Sounds worth it! So in January, you consider exercising your ISOs.
The problem? At a 409A valuation (also known as fair market value) of ~$60, that would trigger a tax bill of... $1,013,092.
At most startups, the 409A would continue to grow. So delaying the exercise would just make it worse. But in the midst of the pandemic, Airbnb was able to get the 409A down to ~$30.
If you exercise now, the tax liability is ‘just’ $488,092.
Still enormous – but 52% less.
It was a brief window of opportunity for the handful of Airbnb employees who still had unexercised stock options. As the company recovered and began planning for the IPO, the 409A also recovered and increased.
While the trend seems to be reversing, startups generally take a long time to exit. Airbnb took 12 years.
The problem? Whether it's ISOs, NSOs or RSUs: employee equity has to eventually expire.
For companies like Airbnb that have been private for a while, many employees were coming up on their typical 10-year window. This was a major cause of stress for Airbnb employees.
The (unverified) rumor is that Airbnb did the right thing and worked out a solution for the employees with expiring options or stock grants so their equity was saved, but I'm sure it caused a lot of employees to sweat.
Startups don't grant employees outright stock. Technically they could do that... but it would trigger a tax bill for the employee.
With no cash to pay for it (because the stock is still illiquid: you can't sell it anywhere) that would cause problems.
Instead, employers give things that (may) become stock in the future: stock options and RSUs.
In this way, taxes don't need to hit before the stock is liquid, allowing the employee to avoid the cash flow problem.
However, for this ‘tax trick’ to work there needs to be a substantial drawback to the granted thing. There should be some drawback relative to plain stock – something that justifies the fact that the option or unvested RSU isn’t itself taxable yet.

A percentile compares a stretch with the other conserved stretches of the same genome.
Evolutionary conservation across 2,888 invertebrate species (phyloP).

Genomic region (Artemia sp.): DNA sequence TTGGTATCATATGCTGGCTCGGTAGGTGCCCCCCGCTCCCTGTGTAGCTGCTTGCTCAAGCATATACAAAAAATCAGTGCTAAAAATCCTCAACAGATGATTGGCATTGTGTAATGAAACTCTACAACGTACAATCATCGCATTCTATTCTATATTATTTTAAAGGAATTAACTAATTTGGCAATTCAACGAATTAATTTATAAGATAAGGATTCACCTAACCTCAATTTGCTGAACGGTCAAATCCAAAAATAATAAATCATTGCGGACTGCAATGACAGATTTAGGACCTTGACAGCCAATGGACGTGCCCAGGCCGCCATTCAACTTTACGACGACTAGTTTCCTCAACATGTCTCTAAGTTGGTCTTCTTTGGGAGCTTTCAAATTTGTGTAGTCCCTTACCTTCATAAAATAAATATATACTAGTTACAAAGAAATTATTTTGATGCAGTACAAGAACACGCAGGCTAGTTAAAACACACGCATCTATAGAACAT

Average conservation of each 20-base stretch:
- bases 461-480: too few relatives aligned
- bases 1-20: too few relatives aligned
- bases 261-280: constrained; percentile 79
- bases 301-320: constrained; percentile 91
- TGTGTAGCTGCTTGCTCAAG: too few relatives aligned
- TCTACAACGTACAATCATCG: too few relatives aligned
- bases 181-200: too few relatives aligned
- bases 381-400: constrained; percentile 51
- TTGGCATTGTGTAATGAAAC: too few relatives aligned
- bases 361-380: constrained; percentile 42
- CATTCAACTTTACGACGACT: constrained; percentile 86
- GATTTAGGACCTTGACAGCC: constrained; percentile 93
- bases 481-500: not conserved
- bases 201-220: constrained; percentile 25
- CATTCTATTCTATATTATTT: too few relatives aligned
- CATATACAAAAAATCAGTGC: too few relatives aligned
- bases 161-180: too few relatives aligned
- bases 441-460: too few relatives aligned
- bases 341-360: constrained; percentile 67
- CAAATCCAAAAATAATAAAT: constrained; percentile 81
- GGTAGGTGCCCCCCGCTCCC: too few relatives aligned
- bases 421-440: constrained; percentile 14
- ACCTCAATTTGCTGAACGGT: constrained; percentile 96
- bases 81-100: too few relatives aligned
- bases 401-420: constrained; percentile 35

The risk of expiration is that drawback.
Take the risk of expiration away, and the IRS will consider the thing that you’ve been granted not to be substantially less valuable than getting plain stock.
They'll then directly tax you as if it is indeed stock, defeating the purpose.
So, technically, there's a reason it works like this. Still, the practical implications are backwards. The idea of equity compensation is to reward employees for taking a leap of faith. That's especially true for early employees. Now it's exactly them who get in trouble.
Not every path to IPO is the same. Companies go through many ups and downs on the path to an exit and Airbnb is no exception.
The rocky 2020 road to the Airbnb IPO unfortunately created some winners and losers. Those impacted by layoffs lost out on future equity value, but those early enough with stock options were granted a golden window of opportunity to take home more cash.